WASHINGTON, August 25, 2013 – In a classic tale of two city academic campuses, Mayor Vincent C. Gray last week cut the ribbon to his alma mater Dunbar High School’s sparkling new $122 million facility as celebrities such as Bill Cosby hailed the historic school’s historic values. Meanwhile, ten minutes across town, equally historic Cardozo High got the short end of the stick.
At Dunbar, Mayor Gray proudly presided over the dedication of his legacy educational school modernization centerpiece as the crème de la crème of that school’s “Living Legends”—such as class of 1955 graduate Eleanor Holmes Norton and class of 1960 graduate Vincent C. Gray—touted the school’s rich history of producing distinguished alumnae, including nine U S Postal Service commemorative stamp recipients like Senator Edward Brooke and Nannie Helen Burroughs.
“Dunbar is the second high school that the Department of General Services has built from the ground up. The first was H. D. Woodson, which now serves as a national model of how to construct a 21st century educational facility,” said the mayor. “I am confident that what we see here today will be another example of the wave of the future for fully modernized schools,” he proclaimed to the packed auditorium.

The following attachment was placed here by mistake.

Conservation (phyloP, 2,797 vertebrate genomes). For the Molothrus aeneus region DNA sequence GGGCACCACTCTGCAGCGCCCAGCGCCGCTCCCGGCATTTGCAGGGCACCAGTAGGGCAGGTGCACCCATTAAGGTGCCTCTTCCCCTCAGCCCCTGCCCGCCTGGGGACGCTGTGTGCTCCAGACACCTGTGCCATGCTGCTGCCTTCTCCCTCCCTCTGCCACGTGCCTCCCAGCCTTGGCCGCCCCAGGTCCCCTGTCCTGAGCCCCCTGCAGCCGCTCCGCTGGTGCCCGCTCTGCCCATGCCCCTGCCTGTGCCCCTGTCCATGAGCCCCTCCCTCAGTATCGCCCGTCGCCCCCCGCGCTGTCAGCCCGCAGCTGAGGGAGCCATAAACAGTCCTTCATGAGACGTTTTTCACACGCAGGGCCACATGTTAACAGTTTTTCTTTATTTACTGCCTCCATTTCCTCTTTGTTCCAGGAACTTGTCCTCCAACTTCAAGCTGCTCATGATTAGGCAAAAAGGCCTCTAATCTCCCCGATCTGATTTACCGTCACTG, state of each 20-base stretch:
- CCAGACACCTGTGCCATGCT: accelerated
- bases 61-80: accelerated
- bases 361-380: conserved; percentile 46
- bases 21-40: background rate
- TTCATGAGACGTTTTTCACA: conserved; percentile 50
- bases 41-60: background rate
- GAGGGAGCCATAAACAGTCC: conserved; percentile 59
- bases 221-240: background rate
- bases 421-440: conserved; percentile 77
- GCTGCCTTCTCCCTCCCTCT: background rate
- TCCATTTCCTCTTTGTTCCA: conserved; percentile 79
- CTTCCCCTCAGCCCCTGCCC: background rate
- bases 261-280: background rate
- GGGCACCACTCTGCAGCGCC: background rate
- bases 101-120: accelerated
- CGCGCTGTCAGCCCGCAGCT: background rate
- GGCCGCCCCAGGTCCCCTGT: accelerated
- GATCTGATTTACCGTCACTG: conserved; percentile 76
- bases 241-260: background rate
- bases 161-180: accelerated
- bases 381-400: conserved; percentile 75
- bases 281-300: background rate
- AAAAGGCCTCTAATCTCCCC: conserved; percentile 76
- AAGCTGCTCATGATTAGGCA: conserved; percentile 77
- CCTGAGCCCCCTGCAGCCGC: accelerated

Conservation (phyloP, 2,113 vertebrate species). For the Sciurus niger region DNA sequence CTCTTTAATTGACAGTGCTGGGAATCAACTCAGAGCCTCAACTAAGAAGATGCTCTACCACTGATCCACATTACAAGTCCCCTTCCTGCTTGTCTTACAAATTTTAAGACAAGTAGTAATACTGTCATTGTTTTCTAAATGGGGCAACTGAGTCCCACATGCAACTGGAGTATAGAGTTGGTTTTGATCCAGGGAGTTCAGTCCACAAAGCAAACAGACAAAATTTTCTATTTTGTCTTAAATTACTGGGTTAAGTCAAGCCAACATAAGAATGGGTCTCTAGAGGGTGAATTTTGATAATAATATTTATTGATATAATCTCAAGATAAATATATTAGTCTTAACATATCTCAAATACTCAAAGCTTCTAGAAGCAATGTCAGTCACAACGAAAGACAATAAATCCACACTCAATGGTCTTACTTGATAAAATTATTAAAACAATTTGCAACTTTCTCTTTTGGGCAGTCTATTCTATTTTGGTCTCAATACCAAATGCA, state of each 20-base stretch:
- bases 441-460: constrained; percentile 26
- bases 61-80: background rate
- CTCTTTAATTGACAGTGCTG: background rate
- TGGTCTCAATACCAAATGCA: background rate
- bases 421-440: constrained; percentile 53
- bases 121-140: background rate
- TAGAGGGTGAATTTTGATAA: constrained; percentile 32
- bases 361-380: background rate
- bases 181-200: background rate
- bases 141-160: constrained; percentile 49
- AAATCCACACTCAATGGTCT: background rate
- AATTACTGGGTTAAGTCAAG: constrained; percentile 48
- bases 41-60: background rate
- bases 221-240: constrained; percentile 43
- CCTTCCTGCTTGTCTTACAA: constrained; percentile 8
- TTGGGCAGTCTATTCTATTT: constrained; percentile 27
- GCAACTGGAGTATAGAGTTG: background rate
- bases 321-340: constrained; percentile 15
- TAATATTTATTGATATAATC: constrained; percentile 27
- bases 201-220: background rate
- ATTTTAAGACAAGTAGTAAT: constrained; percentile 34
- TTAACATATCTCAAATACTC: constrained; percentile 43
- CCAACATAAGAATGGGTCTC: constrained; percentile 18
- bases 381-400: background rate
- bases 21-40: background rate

But Class of 1969 swim team captain and former school administrator Jerome Brock confided was not happy with the postage-stamp sized swimming pool, newly built across from the entrance to the auditorium.
“As soon as I saw that it was a 25-yard pool, I realized that someone didn’t know what they are doing, because in swimming everything is measured in meters,” said Mr. Brock. “I’m not a carpenter telling an electrician how to build a house – I had a pool maintenance businesses and I was flabbergasted when I saw that pool. If you are going to build it build it right!” he said.
Across town, the alumni tour of the humble Columbia Heights campus of Cardozo Education center was told that a dramatic, planned restoration of the school’s lower level and swimming pool would have to wait until October. But that didn’t discourage nearly 300 alumnae from showing up for the tour anyway.
Mr. Harvey James, Vice President of The Cardozo Hall of Fame Foundation was very enthusiastic about the renovated school, noting that over 300 supporters and friends had showed up for the tour, and that 267 actual alumnae registered for the previous week’s walk through. “We even had older alumnae from the all-white Central High School classes of 1946 through 1950 show up, and they are interested in working with the Hall Of Fame in the future,” he noted with enthusiasm.
Over at Dunbar, school Principal Stephen Jackson announced the formation of the Vincent C. Gray Leadership Academy for rising ninth graders, and claimed a 90% promotion rate for Dunbar students. But the DCPS school profiles told another story. Dunbar, with a 2012 school year enrollment of 504 students, graduated only 59% of its students and registered a mediocre 20% proficiency in math and 29% in reading.